The clinical examination showed jaundice and excoriations. Vital signs and neurology were normal. An abdominal examination revealed no tenderness, a normal liver and spleen and no ascites. Upon admission, laboratory tests revealed hyperbilirubinemia (total bilirubin 480 μmol/L, upper limit of normal [ULN] 24 μmol/L), elevated alkaline phosphatase (412 U/L, ULN 130 U/L), bile acids (232.7 μmol/L, ULN 8 μmol/L), ALT 99 U/L (ULN 59 U/L), and AST 61 U/L (ULN 34 U/L). GGT, INR, albumin and creatinine were initially normal (Fig. 1A). An extensive workup showed no evidence for viral (HAV, HBV, HCV, HEV), autoimmune hepatitis or Wilson’s disease and no signs of mechanical bile duct obstruction or cirrhosis. A presumptive diagnosis of cholestatic disorder was confirmed by liver histopathology showing marked canalicular and intracytoplasmic cholestasis in all zones, predominantly zone III, with mild predominantly portal immune cell infiltration, particularly of macrophages, and minimal signs of portal fibrosis (Fig. 1B). Based on the above, he was diagnosed with an exacerbation of BRIC and a therapy with colestyramine 4 g b.i.d. and ursodeoxycholic acid 250 mg t.i.d., followed by rifampicin 150 mg b.i.d. and phototherapy was initiated. Subsequently the patient deteriorated, developing acute kidney injury (AKI, creatinine max. 353 μmol/L [ULN 97 μmol/L]) due to bile-cast nephropathy (bilirubin max. 665 μmol/L; bilirubin-casts in urinary sediment). He was transferred to intensive care for temporary continuous veno-venous haemofiltration in combination with a Cytosorb® filter. Under this treatment clinical symptoms and renal function improved. Bilirubin levels peaked 8 weeks following vaccination and normalised within 16 weeks (Fig. 1A). The case was reported to the Swiss authority for drugs and therapeutic products (Swissmedic); causality was assessed as “possible” according to WHO criteria.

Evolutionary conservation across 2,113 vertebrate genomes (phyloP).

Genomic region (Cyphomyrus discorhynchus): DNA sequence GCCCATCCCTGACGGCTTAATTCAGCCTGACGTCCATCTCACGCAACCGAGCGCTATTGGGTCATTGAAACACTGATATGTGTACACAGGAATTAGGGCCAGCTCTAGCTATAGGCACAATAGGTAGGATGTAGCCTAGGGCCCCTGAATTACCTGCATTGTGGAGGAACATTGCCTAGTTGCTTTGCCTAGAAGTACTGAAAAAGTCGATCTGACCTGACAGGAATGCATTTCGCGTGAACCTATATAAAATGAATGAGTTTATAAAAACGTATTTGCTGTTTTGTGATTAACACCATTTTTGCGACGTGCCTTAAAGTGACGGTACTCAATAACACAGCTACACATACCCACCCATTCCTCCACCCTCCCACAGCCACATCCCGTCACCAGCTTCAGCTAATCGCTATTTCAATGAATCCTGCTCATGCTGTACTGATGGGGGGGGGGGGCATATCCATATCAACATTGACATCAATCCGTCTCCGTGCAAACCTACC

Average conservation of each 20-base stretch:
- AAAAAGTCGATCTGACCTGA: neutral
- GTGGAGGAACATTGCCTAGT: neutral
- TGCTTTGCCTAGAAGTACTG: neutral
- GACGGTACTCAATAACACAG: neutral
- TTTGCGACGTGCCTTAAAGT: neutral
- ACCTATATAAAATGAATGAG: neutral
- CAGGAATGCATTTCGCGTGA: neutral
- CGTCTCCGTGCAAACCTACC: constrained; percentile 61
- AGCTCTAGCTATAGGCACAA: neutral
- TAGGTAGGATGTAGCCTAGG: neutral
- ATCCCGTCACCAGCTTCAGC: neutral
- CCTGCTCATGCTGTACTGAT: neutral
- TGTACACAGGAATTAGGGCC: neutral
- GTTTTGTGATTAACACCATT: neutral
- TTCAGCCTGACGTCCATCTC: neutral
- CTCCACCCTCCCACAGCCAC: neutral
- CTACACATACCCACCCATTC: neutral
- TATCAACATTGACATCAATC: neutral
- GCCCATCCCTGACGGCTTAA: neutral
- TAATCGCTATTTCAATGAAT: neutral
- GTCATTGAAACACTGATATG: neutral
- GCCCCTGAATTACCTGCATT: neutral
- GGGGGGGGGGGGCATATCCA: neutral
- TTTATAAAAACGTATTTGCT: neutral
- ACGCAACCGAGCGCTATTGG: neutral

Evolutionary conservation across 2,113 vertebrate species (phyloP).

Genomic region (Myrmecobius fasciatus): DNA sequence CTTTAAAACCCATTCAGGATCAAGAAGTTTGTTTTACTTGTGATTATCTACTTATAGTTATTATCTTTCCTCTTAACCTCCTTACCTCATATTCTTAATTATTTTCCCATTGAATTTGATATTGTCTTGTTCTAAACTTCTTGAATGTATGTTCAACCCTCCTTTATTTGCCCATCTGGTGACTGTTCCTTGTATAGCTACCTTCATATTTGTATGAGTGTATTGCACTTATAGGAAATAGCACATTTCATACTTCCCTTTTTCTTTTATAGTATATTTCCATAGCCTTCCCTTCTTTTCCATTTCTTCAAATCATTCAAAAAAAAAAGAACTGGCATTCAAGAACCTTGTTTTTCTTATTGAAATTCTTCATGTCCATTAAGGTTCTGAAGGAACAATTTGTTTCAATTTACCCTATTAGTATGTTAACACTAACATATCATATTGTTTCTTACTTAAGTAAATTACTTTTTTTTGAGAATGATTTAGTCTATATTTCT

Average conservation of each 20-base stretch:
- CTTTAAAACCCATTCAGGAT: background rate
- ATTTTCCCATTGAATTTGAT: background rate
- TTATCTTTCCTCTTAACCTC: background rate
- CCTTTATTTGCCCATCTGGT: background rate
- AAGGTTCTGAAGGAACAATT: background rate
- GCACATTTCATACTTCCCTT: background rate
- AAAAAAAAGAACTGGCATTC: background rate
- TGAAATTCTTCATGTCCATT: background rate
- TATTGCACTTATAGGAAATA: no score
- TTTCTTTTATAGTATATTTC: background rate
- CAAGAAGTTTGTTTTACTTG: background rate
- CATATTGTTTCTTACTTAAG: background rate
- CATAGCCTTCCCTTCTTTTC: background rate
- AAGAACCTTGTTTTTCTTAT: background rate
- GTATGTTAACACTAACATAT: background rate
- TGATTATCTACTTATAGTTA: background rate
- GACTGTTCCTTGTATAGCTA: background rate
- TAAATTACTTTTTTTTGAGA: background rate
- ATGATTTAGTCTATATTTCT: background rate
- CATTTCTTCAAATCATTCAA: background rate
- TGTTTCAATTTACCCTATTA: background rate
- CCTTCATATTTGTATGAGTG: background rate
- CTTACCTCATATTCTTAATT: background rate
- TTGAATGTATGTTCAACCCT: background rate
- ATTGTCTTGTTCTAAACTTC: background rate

Genetic testing of the entire coding and flanking intronic sequence of the associated genes ATP8B1, ABCB11 and ABCB4 by next-generation sequencing revealed a rare, likely pathogenic homozygous missense variant in the ATP8B1 gene in the patient. The detected variant c.749T>A (reference sequence NM_005603; chr18: g.55362714 (hg19)) is expected to result in an amino acid exchange of the highly conserved leucine to histidine at position 250 of the protein (p.(Leu250His)), which is predicted to have a deleterious effect on protein function by automated online prediction tools (SIFT, PolyPhen2, MutationTaster, CADD). The variant has no allele frequency in the population (e.g. not observed in gnomAD v2.1) and was just recently reported in a compound heterozygous constellation with another variant in a patient with familial intrahepatic cholestasis type 1 deficiency.